I surround myself with Alpha Geeks because they do a fine job of keeping me abreast to the latest trends which keeps me pleasantly on the bleeding edge. It’s a simple process, just listen to the Alpha Geeks. See what is floating their respective boats and when you see enough boat floatage, you jump on board.
We’ll call it Alpha Geek Trend Detection, but that’s another column.
The current buzz amongst my selection of Alpha Geeks is the PDA. There are two pieces of hardware sitting on the respective hips of the geeks, the Treo 600 and the Danger’s Sidekick.
None of this hardly news. Both PDAs have been exhaustively described elsewhere. What’s unique about this particular buzz is that I have no absolutely desire to join their geeks in their PDA exploration because I’ve been there before… many times.
Literally, right this second, I have a drawer filled with various incarnations of the PDA. You see, the Alpha Geeks identified the original Palm as the “thing”. This was followed by the various other Palm form factors (thin! color! more memory!) which, after a few months of usage, ended in exactly the same spot as their predecessor… unused… sitting in their drawer… praying for a second life via Ebay.
The Alpha Geeks followed up by convincing me that the Blackberry solved of the problems I had with my plethora of Palms by… wait for it… getting rid of functionality and elegance. The insanity of such reasoning should have been a clue, but I bought it hook, line, and sinker because the value of having an always-on network connection really did offset the fact the Blackberry looked like crap.
The Blackberry’s usefulness window was longer than that of the Palm, but when I switched jobs and the new gig didn’t provide me with Blackberry service, I didn’t miss it because I knew I’d be traveling less, so the need to have all-the-time access to my email decreased.
Present day. The Alpha Geeks are out in droves, sending me mail, cornering me at parties, and instant messaging me. MY PDA IS THE SHIT. I’m sure it is. Yes, yes… the Sidekick has a fascinating form factor. Yes, it has all the apps I’d expect from my desktop. Gosh, it’s pretty. No, no, no, you Treo folks are cool too. It’s shiny! It’s got a camera? Well, isn’t that fancy. Yes, I want one.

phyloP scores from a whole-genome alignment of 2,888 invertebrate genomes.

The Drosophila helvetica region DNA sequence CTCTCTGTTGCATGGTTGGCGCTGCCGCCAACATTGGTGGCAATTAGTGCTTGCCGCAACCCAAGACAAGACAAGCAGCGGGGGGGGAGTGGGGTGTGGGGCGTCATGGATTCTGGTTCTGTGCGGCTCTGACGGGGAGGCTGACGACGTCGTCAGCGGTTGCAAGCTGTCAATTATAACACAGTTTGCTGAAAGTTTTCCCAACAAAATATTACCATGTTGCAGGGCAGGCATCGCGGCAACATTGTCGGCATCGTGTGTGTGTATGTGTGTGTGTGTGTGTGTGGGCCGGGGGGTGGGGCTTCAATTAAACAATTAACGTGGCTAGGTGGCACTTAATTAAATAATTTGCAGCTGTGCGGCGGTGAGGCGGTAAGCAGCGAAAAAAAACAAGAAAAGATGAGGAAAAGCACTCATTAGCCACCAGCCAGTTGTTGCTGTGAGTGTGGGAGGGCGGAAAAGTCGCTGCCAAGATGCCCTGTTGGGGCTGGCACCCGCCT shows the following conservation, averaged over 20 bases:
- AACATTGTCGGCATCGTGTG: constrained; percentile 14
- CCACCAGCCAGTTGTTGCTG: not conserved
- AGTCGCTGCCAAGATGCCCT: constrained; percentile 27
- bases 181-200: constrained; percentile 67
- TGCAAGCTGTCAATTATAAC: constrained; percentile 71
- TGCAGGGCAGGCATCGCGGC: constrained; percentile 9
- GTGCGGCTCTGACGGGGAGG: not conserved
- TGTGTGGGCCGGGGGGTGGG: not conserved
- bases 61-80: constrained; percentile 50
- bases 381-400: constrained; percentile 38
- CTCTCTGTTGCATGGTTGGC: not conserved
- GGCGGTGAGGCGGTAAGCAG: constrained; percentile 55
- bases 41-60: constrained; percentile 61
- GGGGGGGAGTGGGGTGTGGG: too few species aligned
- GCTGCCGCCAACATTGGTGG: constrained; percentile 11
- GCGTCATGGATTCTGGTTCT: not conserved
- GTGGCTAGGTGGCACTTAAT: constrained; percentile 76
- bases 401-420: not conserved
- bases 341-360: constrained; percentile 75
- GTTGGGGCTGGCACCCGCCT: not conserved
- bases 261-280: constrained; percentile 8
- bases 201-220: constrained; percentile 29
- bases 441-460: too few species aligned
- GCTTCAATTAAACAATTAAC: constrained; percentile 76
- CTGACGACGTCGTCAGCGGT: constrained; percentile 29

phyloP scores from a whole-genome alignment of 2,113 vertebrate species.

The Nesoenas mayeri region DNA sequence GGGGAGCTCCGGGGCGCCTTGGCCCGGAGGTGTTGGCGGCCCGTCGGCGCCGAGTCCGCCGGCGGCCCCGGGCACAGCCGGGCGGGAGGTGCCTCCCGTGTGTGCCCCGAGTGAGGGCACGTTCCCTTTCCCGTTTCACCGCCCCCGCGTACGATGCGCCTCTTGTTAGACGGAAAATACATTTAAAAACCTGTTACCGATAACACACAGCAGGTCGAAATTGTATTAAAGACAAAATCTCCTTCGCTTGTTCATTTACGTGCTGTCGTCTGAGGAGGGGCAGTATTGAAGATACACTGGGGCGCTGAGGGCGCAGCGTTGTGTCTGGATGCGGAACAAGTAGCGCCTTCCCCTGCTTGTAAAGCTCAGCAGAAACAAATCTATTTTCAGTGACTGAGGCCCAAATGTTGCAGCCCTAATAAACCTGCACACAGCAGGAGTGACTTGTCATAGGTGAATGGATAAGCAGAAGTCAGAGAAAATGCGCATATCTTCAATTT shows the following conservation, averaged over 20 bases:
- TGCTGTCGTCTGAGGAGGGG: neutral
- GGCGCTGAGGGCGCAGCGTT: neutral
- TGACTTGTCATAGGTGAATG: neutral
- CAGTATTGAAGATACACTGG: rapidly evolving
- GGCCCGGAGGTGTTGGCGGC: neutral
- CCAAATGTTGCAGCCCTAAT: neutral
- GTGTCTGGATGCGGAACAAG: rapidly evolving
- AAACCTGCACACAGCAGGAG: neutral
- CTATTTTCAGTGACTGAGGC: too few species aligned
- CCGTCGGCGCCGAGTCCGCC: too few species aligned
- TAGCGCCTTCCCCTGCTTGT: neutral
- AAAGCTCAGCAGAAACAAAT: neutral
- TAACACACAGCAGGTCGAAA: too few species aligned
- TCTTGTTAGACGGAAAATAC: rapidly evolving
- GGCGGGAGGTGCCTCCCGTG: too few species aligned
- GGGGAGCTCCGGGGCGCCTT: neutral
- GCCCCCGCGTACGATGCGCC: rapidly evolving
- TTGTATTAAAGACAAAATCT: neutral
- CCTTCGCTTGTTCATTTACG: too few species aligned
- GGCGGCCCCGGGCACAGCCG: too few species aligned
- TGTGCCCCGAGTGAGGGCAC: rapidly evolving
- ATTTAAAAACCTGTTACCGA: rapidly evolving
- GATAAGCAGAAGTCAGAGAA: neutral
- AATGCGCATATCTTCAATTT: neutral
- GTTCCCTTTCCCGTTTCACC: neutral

Yes, I reeeeeeeeeeeeeally want one.
The problem is, I’m going to buy one, I’m going to dance around the house in anticipation until it arrives and when it does, the dancing will turn into jumping up and down. I’ll unpack it, load it up with all my content, and head off to the closest Alpha Geek and they’ll nod approvingly.
… and then I’m going to feel like a total boob because I was duped again.
See, I thought I’d learned my lesson regarding the Alpha Geeks almost fifteen years ago. The Geeks were all in a tizzy about Compaq’s latest and greatest portable computer. It looked like this:
Yes, folks, a 286, 12Mhz portable feature an orange plasma monochrome display weighing in at over 20 pounds. Sweeeeeet. It’s the Alpha Geeks that got this on my desk over a decade ago and that failed promise was followed by subsequent disasters from HP, Dell… the list goes on and on… and this was before Ebay when a boob-like-purchase could hope for a recouping of losses.
The point is this: There’s an adoption curve on new technology. At the peak of that curve, the technology has sufficient value that it will appeal to a significant population that will make it successful. Alpha Geeks will have you believe the time to jump on the curve is as soon as possible because, really, you don’t want to miss a thing, right? You’ve got N.A.D.D.… that means there’s no difference between ignorance and a lobotomy.
To me, for now, the PDA feature set still lags. I have a large list of contradictory demands that only make partial sense. They are:
- Broadband network access. There should be no difference between my office connection and my connection sitting in the car on the way to work.
Big fat screen. Pixel real estate is key for me. I don’t need 17″, but I want more than is currently provided.
Accessibility. Blackberry made strides here with the QWERTY keyboard, but the design still forced most users into writing their emails in Blackberry-ese meaning “Im writing briefly bcuz this keybrd iz smll”. I want zero restrictions on my ability to get my bits over the wire.
Phenomenal application support. I’ve got the same list of requirements that made of my Mac. I want easy access to all my usual business apps (Word, Excel), I want access to all of my various communication mediums (Terminal, AIM/iChat), and I want a burgeoning developer community who are actively seeking new ways of exploiting the PDA platform.
You’d think I’d not want amazing 3D games on this mythical PDA, well, I do. Some needs to figure out how to jam stellar graphics performance into one of these babies because Solitaire ain’t going to cut it.
Sounds like a portable, right? Wrong. I have a portable. Portables have evolved to pretty much meet all the requirements above without apologies. PDAs have not. Portable computing was a niche player until it matched desktop computing feature for feature and PDAs have the same burden.
And… yes, my strict list of requirements is motivated by a financial defensive mechanism which allows me to keep my dollars on my pocket and not in a drawer… gathering dust.